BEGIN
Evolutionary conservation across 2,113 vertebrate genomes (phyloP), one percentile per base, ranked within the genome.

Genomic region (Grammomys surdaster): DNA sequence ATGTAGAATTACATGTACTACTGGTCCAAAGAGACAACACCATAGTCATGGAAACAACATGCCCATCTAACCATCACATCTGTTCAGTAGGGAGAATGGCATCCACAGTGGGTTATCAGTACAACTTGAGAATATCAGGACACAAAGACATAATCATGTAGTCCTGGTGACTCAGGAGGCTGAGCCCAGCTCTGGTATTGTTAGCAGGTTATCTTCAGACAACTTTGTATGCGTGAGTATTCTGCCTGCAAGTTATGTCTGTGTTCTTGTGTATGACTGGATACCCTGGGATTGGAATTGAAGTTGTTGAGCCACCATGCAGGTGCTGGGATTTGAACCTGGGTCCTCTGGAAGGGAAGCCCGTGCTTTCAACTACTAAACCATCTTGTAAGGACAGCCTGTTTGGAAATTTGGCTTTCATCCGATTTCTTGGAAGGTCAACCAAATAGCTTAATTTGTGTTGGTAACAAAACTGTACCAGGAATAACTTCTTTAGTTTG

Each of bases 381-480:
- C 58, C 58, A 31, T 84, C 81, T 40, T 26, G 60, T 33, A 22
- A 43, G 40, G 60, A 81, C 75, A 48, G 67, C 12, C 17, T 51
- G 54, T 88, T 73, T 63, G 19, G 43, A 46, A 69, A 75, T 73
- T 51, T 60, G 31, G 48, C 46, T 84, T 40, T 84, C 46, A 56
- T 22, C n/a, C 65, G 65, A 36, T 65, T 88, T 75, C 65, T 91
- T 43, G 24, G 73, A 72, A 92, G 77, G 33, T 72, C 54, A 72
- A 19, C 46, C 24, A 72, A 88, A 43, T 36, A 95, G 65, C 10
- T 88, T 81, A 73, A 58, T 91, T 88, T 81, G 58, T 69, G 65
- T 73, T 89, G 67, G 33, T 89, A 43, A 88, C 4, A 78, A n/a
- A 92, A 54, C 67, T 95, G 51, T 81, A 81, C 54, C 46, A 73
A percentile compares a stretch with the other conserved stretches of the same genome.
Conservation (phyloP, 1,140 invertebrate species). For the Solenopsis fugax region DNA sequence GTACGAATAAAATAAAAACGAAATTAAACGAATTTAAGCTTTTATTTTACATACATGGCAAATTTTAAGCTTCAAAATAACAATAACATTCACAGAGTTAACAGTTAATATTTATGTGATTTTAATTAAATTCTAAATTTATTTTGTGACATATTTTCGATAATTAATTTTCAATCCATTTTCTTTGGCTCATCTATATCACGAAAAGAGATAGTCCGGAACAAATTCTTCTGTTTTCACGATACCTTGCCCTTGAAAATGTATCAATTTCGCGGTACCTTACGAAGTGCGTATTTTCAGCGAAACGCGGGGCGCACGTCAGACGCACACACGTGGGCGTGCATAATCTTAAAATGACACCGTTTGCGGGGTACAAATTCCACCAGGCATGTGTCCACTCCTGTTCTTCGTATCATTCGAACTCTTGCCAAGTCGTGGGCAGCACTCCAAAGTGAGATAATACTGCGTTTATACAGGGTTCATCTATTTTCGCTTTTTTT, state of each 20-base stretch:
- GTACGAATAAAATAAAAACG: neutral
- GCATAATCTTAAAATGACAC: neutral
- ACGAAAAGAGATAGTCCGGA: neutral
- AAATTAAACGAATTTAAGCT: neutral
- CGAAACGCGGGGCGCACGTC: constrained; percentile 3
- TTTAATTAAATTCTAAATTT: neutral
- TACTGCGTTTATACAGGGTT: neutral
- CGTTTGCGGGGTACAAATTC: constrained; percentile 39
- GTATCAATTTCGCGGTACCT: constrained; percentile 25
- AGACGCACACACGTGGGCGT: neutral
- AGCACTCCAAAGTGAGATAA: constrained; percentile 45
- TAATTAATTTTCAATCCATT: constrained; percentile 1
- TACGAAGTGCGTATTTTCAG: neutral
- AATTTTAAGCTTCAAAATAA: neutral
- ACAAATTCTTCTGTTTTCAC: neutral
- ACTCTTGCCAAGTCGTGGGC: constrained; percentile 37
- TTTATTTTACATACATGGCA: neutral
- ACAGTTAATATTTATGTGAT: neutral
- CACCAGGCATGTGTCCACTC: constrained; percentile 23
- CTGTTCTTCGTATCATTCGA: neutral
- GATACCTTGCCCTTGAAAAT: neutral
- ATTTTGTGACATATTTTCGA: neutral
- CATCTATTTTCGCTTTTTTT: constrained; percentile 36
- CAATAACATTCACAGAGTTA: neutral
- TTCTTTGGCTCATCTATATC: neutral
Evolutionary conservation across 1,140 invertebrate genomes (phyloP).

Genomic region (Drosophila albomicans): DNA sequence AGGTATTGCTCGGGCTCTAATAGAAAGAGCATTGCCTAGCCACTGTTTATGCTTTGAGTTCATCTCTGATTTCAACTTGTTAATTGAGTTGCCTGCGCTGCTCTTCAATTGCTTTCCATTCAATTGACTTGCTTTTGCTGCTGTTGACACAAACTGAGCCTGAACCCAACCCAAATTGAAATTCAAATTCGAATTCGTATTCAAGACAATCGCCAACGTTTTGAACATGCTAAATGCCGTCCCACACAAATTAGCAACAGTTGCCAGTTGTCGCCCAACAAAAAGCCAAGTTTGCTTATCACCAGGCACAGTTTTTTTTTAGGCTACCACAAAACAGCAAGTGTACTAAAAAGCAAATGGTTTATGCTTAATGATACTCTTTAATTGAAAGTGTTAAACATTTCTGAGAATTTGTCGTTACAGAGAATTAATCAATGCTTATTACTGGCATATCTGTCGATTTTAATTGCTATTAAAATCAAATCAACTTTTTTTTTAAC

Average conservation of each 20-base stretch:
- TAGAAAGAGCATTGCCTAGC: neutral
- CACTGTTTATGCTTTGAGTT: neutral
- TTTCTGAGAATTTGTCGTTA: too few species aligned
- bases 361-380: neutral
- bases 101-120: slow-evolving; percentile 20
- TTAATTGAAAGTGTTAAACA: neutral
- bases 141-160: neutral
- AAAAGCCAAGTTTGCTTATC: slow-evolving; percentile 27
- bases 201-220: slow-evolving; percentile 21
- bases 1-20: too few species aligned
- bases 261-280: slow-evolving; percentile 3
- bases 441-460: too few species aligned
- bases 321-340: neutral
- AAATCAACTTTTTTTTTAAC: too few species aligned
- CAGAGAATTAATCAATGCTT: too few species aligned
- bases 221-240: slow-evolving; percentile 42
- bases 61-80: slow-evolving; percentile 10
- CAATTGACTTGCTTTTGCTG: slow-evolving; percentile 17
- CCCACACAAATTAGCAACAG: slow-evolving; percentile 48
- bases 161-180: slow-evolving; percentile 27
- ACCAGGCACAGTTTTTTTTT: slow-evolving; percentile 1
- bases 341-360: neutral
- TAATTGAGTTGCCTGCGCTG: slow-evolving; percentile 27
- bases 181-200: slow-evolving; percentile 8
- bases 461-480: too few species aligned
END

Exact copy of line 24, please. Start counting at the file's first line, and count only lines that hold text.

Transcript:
- GTATCAATTTCGCGGTACCT: constrained; percentile 25